What critics of National Airport have wanted to do -- cut the number of flights there -- the airlines unintentionally have done themselves.
The reason is continued disagreement among the carriers about how to distribute 35 additional daily flights the government is willing to allow at the close-in airport.
The 35 extra flights would have brought National Airport's commercial flights up to the level allowed by the government's metropolitan airports policy. It has been reduced since the beginning of the air controllers' strike in August 1981.
Both Dulles International and Baltimore/Washington International airports have benefited to some extent from the airlines' failure to divide up the flights at National. Passenger traffic at both airports is running ahead of last year, and each continues to get new service, while flights and traffic at National lag behind last year's levels.
The number of flights at Dulles by major airlines and commuters was up 15 percent over last year through August, the last month for which data is available from the Federal Aviation Administration. More than 1.6 million passengers used Dulles in the first eight months of 1982, up 12.2 percent over the same period of last year.
Traffic at busier BWI has been growing at an even faster rate. The number of flights increased 19.5 percent in the first nine months, while passengers -- totaling more than 3.4 million -- were up 19.4 percent over the same period of 1981.
National is still the major airport in the area. In the first eight months of 1982, more than 8.6 million passengers used it. But the number of passengers was down 7.7 percent from the 9.4 million passengers in the comparable period of 1981. The total number of flights -- more than 152,000 -- was down 11.6 percent. ulles will get a real boost on Nov. 15 when People Express Airlines begins low-fare service from Dulles to Newark and two cities in Florida, marking the first time in years that Dulles will have daily nonstop jet flights to those points.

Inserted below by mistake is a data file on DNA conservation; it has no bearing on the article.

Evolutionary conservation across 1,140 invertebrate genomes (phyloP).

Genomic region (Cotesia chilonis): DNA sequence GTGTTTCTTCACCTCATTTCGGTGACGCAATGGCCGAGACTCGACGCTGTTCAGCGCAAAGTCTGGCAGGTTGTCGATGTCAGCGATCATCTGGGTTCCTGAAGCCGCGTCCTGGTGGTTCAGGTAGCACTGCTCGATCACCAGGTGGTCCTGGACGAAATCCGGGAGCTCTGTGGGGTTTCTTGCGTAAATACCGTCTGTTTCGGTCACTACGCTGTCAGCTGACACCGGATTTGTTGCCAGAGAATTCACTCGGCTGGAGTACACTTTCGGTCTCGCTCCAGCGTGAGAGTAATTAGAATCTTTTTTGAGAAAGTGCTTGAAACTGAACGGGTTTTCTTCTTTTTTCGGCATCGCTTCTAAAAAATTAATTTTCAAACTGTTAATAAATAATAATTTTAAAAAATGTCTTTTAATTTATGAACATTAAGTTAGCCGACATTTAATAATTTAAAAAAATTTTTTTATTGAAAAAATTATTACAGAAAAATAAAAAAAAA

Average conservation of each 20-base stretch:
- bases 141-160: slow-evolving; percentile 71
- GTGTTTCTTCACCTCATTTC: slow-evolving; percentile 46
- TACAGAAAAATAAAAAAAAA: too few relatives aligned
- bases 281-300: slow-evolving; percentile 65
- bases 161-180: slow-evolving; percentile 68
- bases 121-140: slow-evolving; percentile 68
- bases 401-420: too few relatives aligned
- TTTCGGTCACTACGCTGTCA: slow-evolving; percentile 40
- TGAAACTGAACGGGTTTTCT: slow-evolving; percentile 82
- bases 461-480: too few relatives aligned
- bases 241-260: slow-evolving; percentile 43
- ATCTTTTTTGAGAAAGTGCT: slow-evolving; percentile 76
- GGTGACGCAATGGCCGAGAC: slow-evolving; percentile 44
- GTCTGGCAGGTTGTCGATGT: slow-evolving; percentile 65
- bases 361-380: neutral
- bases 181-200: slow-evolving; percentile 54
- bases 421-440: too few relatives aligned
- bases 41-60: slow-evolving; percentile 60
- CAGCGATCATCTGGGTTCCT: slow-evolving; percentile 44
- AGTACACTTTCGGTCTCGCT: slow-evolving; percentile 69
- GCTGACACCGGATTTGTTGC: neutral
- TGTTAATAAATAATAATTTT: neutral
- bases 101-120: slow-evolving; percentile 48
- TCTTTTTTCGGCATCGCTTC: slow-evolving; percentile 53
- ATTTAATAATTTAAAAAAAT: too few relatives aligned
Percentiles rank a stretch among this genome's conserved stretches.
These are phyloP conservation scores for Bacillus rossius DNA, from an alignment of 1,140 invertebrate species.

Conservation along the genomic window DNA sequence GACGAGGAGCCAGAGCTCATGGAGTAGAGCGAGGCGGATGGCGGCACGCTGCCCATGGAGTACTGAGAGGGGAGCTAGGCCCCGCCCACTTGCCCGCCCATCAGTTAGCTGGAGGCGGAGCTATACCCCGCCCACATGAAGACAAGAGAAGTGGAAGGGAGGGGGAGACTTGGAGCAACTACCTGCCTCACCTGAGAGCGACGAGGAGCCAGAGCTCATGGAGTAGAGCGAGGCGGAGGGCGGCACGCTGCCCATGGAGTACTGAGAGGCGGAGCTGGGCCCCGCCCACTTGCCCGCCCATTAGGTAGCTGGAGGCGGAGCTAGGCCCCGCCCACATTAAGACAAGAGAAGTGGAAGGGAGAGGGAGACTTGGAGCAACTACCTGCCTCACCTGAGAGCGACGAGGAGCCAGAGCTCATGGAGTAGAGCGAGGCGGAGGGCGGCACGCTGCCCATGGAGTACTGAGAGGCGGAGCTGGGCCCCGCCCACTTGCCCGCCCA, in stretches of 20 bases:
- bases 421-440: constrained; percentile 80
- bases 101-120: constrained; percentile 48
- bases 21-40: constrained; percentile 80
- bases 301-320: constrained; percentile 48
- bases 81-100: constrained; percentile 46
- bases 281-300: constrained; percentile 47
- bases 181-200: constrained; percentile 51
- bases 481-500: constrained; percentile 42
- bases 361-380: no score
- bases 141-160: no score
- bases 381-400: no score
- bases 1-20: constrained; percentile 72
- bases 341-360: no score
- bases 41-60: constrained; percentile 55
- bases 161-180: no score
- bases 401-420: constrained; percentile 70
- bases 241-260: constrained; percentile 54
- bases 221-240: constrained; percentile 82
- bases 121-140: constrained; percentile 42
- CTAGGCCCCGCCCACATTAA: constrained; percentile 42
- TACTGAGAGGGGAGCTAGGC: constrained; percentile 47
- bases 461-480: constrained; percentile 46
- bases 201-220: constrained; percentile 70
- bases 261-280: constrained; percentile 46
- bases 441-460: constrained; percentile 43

The fast-growing, no-frills airline will offer three daily flights to Newark, its major hub, and daily nonstop flights to both Sarasota and West Palm Beach at fares that are the lowest in the industry.
The new Dulles flights in part can be attributed to the failure of the airlines operating at National Airport to agree on how to distribute the 35 additional daily flights there. As a result of the carriers' impasse, the National landing rights -- or slots, as they are called -- were put back into the system by the FAA and made available only for flights at Dulles and BWI.
"We just can't satisfy all the demand from National, so we hope to spread some of it to BWI and Dulles," said People Express managing officer Harold J. Pareti.
The airlines have met repeatedly to distribute the National slots but failed. At the last meeting the dispute was so intense that nine airlines voted against a proposal that would have given each of them exactly the number of flights they wanted. They did so, they said, to keep New York Air and USAir from increasing the number of their flights.
Although many airlines want the FAA to step in and decide how to distribute the extra flights at National, Edward P. Faberman, FAA deputy chief counsel, suggested that one of the FAA's options "is to do nothing, to maintain the status quo."